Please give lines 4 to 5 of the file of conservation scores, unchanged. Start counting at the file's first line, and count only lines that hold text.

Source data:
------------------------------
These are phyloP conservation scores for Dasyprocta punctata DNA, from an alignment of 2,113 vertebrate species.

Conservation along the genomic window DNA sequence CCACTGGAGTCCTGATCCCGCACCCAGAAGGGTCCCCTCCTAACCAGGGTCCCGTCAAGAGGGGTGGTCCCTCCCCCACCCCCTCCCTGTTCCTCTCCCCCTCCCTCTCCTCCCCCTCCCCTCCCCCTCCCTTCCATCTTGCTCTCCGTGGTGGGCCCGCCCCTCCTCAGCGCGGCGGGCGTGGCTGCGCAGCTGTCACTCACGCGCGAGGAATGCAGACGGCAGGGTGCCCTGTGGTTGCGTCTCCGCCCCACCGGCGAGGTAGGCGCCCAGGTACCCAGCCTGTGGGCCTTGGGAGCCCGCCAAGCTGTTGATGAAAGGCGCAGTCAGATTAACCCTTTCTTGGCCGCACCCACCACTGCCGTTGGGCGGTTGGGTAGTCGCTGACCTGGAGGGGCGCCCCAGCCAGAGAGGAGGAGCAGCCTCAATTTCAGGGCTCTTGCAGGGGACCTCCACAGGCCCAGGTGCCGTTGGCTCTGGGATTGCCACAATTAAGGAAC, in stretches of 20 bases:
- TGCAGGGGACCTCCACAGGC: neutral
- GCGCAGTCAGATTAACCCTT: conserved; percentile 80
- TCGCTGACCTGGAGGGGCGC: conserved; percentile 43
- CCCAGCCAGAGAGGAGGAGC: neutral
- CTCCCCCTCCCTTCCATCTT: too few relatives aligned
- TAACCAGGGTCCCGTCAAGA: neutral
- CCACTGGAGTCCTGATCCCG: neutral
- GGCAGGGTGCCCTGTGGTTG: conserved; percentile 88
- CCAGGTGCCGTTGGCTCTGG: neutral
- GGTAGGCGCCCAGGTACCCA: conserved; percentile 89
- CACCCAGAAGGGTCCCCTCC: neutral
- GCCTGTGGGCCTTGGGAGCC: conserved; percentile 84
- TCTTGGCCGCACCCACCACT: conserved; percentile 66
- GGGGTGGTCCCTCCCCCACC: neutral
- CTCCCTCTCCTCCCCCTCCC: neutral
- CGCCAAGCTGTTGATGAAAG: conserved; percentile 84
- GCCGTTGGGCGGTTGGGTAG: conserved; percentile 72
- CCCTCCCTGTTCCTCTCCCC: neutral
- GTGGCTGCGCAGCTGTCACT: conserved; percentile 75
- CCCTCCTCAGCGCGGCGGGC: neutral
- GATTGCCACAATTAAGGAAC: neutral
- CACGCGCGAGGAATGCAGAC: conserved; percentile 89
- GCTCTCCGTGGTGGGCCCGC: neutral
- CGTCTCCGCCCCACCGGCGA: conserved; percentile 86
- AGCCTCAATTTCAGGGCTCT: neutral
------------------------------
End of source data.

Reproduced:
- GCGCAGTCAGATTAACCCTT: conserved; percentile 80
- TCGCTGACCTGGAGGGGCGC: conserved; percentile 43